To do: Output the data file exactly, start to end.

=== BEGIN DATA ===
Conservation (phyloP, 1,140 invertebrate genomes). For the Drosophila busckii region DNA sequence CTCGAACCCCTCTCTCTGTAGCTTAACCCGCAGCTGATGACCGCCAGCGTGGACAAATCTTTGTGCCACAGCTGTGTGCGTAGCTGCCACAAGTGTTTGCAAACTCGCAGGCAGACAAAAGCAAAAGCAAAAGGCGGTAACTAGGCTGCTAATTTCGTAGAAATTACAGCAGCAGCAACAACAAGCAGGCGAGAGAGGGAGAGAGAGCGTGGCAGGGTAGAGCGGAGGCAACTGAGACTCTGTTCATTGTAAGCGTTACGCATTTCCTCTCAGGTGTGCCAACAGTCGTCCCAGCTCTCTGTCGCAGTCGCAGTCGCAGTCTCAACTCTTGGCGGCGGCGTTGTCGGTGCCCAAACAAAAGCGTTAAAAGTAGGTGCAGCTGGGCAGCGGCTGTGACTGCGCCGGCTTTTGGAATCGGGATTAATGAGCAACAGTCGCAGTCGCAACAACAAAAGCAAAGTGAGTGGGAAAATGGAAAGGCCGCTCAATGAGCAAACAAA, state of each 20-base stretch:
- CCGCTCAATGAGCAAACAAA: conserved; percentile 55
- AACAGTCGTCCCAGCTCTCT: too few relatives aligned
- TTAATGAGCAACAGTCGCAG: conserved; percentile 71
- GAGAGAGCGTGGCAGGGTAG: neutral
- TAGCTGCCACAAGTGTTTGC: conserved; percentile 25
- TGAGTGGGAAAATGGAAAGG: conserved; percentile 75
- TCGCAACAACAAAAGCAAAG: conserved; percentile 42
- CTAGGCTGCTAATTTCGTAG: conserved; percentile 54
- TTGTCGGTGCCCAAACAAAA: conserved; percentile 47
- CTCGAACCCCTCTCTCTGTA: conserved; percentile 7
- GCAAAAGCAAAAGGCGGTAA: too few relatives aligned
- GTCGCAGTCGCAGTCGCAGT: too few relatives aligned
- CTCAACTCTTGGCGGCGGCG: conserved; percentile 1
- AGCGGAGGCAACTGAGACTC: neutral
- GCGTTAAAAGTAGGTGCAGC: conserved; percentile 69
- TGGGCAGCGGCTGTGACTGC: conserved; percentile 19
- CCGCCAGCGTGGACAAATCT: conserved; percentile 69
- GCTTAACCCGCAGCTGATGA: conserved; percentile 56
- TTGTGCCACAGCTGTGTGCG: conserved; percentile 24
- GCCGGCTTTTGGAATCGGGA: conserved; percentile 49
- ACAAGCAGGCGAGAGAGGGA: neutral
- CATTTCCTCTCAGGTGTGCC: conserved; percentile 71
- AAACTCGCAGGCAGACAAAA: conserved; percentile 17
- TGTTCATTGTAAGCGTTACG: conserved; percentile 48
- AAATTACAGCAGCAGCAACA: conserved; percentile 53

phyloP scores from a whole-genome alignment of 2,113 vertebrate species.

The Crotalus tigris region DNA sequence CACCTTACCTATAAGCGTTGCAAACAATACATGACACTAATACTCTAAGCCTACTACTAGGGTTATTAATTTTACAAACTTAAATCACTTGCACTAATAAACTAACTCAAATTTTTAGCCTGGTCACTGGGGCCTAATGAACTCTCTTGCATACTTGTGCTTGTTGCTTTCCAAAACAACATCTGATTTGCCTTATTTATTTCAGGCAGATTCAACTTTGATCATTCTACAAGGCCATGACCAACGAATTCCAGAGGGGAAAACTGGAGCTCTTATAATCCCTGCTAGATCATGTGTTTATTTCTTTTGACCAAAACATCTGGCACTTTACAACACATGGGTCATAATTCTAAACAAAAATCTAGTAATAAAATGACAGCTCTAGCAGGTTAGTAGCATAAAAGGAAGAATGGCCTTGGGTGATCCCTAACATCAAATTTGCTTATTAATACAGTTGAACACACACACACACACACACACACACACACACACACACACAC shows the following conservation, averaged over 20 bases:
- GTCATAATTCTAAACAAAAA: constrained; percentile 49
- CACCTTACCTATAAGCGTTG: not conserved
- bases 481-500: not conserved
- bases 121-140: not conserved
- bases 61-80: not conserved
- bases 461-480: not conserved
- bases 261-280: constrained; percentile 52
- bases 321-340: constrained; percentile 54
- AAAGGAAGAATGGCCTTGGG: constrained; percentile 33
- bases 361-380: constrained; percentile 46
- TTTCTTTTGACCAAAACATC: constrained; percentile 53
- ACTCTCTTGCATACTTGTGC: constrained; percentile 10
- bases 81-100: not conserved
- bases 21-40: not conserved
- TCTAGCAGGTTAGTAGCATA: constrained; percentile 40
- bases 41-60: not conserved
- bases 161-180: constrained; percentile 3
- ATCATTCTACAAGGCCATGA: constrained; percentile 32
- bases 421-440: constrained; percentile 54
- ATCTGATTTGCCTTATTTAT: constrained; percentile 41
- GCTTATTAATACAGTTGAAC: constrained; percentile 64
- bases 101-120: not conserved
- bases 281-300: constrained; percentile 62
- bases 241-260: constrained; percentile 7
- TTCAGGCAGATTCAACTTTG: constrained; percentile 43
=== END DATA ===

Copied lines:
Conservation (phyloP, 1,140 invertebrate genomes). For the Drosophila busckii region DNA sequence CTCGAACCCCTCTCTCTGTAGCTTAACCCGCAGCTGATGACCGCCAGCGTGGACAAATCTTTGTGCCACAGCTGTGTGCGTAGCTGCCACAAGTGTTTGCAAACTCGCAGGCAGACAAAAGCAAAAGCAAAAGGCGGTAACTAGGCTGCTAATTTCGTAGAAATTACAGCAGCAGCAACAACAAGCAGGCGAGAGAGGGAGAGAGAGCGTGGCAGGGTAGAGCGGAGGCAACTGAGACTCTGTTCATTGTAAGCGTTACGCATTTCCTCTCAGGTGTGCCAACAGTCGTCCCAGCTCTCTGTCGCAGTCGCAGTCGCAGTCTCAACTCTTGGCGGCGGCGTTGTCGGTGCCCAAACAAAAGCGTTAAAAGTAGGTGCAGCTGGGCAGCGGCTGTGACTGCGCCGGCTTTTGGAATCGGGATTAATGAGCAACAGTCGCAGTCGCAACAACAAAAGCAAAGTGAGTGGGAAAATGGAAAGGCCGCTCAATGAGCAAACAAA, state of each 20-base stretch:
- CCGCTCAATGAGCAAACAAA: conserved; percentile 55
- AACAGTCGTCCCAGCTCTCT: too few relatives aligned
- TTAATGAGCAACAGTCGCAG: conserved; percentile 71
- GAGAGAGCGTGGCAGGGTAG: neutral
- TAGCTGCCACAAGTGTTTGC: conserved; percentile 25
- TGAGTGGGAAAATGGAAAGG: conserved; percentile 75
- TCGCAACAACAAAAGCAAAG: conserved; percentile 42
- CTAGGCTGCTAATTTCGTAG: conserved; percentile 54
- TTGTCGGTGCCCAAACAAAA: conserved; percentile 47
- CTCGAACCCCTCTCTCTGTA: conserved; percentile 7
- GCAAAAGCAAAAGGCGGTAA: too few relatives aligned
- GTCGCAGTCGCAGTCGCAGT: too few relatives aligned
- CTCAACTCTTGGCGGCGGCG: conserved; percentile 1
- AGCGGAGGCAACTGAGACTC: neutral
- GCGTTAAAAGTAGGTGCAGC: conserved; percentile 69
- TGGGCAGCGGCTGTGACTGC: conserved; percentile 19
- CCGCCAGCGTGGACAAATCT: conserved; percentile 69
- GCTTAACCCGCAGCTGATGA: conserved; percentile 56
- TTGTGCCACAGCTGTGTGCG: conserved; percentile 24
- GCCGGCTTTTGGAATCGGGA: conserved; percentile 49
- ACAAGCAGGCGAGAGAGGGA: neutral
- CATTTCCTCTCAGGTGTGCC: conserved; percentile 71
- AAACTCGCAGGCAGACAAAA: conserved; percentile 17
- TGTTCATTGTAAGCGTTACG: conserved; percentile 48
- AAATTACAGCAGCAGCAACA: conserved; percentile 53

phyloP scores from a whole-genome alignment of 2,113 vertebrate species.

The Crotalus tigris region DNA sequence CACCTTACCTATAAGCGTTGCAAACAATACATGACACTAATACTCTAAGCCTACTACTAGGGTTATTAATTTTACAAACTTAAATCACTTGCACTAATAAACTAACTCAAATTTTTAGCCTGGTCACTGGGGCCTAATGAACTCTCTTGCATACTTGTGCTTGTTGCTTTCCAAAACAACATCTGATTTGCCTTATTTATTTCAGGCAGATTCAACTTTGATCATTCTACAAGGCCATGACCAACGAATTCCAGAGGGGAAAACTGGAGCTCTTATAATCCCTGCTAGATCATGTGTTTATTTCTTTTGACCAAAACATCTGGCACTTTACAACACATGGGTCATAATTCTAAACAAAAATCTAGTAATAAAATGACAGCTCTAGCAGGTTAGTAGCATAAAAGGAAGAATGGCCTTGGGTGATCCCTAACATCAAATTTGCTTATTAATACAGTTGAACACACACACACACACACACACACACACACACACACACACAC shows the following conservation, averaged over 20 bases:
- GTCATAATTCTAAACAAAAA: constrained; percentile 49
- CACCTTACCTATAAGCGTTG: not conserved
- bases 481-500: not conserved
- bases 121-140: not conserved
- bases 61-80: not conserved
- bases 461-480: not conserved
- bases 261-280: constrained; percentile 52
- bases 321-340: constrained; percentile 54
- AAAGGAAGAATGGCCTTGGG: constrained; percentile 33
- bases 361-380: constrained; percentile 46
- TTTCTTTTGACCAAAACATC: constrained; percentile 53
- ACTCTCTTGCATACTTGTGC: constrained; percentile 10
- bases 81-100: not conserved
- bases 21-40: not conserved
- TCTAGCAGGTTAGTAGCATA: constrained; percentile 40
- bases 41-60: not conserved
- bases 161-180: constrained; percentile 3
- ATCATTCTACAAGGCCATGA: constrained; percentile 32
- bases 421-440: constrained; percentile 54
- ATCTGATTTGCCTTATTTAT: constrained; percentile 41
- GCTTATTAATACAGTTGAAC: constrained; percentile 64
- bases 101-120: not conserved
- bases 281-300: constrained; percentile 62
- bases 241-260: constrained; percentile 7
- TTCAGGCAGATTCAACTTTG: constrained; percentile 43